After evaluating various options he decided to go with a local company
that had been providing fire monitoring and sprinkler support for the
last five years — Bulldog Fire and Security of Kitchener-Waterloo. And
while Bulldog is local, Gossen needed a provider that could also
operate across the country.
“We have three other breweries — in Vernon, one just outside Montreal
and one in Halifax, so while local was important, I wanted someone who
could help us deal with security issues that went beyond local.”
Gossen nominated Bulldog Fire and Security for the Security System Integrator of the Year Award, which is sponsored each year by Anixter. Bulldog was ultimately chosen by the SP&T News editorial advisory board as the 2009 Integrator of the Year.
Not happy with what the company’s previous security provider was doing
for him, Gossen says the thing he went looking for someone who would
work with him on issues and not just respond to emergencies.
“When I began discussions with Bulldog Fire and Security it was clear
they wanted to partner with us. It was clear they weren’t just waiting
for our emergency calls, but they were coming in and saying, ‘We
noticed something here, how do you want to address that? Let’s work
together.’ That’s been really helpful.”
Bulldog was already providing support on the fire side going back five
years to when it had taken over the ULC listed fire monitoring and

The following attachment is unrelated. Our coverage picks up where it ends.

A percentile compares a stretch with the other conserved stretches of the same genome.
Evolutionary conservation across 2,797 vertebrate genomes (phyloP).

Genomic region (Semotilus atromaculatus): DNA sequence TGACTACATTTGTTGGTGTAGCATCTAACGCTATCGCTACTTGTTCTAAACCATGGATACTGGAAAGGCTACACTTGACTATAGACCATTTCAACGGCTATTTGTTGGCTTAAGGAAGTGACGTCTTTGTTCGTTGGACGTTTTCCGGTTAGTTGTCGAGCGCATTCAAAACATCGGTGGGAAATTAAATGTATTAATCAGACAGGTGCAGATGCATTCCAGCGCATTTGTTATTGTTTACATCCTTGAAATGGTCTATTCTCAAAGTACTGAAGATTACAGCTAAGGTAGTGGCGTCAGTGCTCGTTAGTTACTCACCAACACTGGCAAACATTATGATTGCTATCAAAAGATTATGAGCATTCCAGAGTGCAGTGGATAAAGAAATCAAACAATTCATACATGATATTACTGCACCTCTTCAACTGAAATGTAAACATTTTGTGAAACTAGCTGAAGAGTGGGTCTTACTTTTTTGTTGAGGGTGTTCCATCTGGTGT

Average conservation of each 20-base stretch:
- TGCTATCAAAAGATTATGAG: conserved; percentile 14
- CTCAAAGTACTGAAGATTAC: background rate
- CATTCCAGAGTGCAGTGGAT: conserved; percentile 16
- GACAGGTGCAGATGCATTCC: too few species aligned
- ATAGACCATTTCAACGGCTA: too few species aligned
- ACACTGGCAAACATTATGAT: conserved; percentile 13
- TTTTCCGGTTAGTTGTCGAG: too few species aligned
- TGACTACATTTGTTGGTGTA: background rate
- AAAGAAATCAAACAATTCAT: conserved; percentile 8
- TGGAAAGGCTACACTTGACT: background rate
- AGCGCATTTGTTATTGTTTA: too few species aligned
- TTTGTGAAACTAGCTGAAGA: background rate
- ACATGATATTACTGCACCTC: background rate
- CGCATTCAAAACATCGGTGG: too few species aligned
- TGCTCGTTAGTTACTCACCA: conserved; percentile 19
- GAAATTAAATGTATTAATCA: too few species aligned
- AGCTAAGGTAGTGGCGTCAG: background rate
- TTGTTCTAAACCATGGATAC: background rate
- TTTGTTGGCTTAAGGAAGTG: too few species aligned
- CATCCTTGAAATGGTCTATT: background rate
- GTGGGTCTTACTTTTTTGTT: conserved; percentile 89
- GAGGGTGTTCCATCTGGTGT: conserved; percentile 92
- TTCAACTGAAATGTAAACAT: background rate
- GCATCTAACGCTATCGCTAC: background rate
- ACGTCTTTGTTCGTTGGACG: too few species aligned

providing service and annual inspections to their sprinkler and fire
“It was monitored by their security provider at the time and the
proprietary equipment that they were using was not to ULC standards,”
Bulldog was brought in with an engineer to help get Sleeman up-to-speed
in terms of the Ontario Fire Code and the monitoring of their sprinkler
system and fire alarm panels.
Over the years the relationship grew. In the last three years Bulldog
has removed the proprietary access control system and replaced it with
a Keyscan non-proprietary access control system and introduced DSC for
the security system.
“During this process, Keyscan wrote custom software to make it happen
and we started them with a DSC Maxsys series unit with an eye towards
creating a solution to integrate together,” says McCann.
Sleeman is also looking at using the access control cards for their time and attendance system.
“We’ve already installed access control in their Dartmouth, Nova Scotia
plant and have plans to possibly do others,” says McCann.
A new automatic gate (Automatic Systems BLG-76) was also put in at the warehouse location in Guelph.
The gate system is a significant aspect of making sure the shipping and receiving area is secure — a key element for C-TPAT.
“In our shipping area we needed tighter control but it had to be a
system that allowed us to have ready access. We installed an automatic
gate with a video feed back to the shipping office and it’s allowed for
convenient use of that system,” says Gossen.
Now, when a truck arrives at the plant there are several additional controls in place to secure the loading area.
When a truck driver approaches the pedestal at the entry gate he is
instructed to push the call button to the shipper/receiver (if he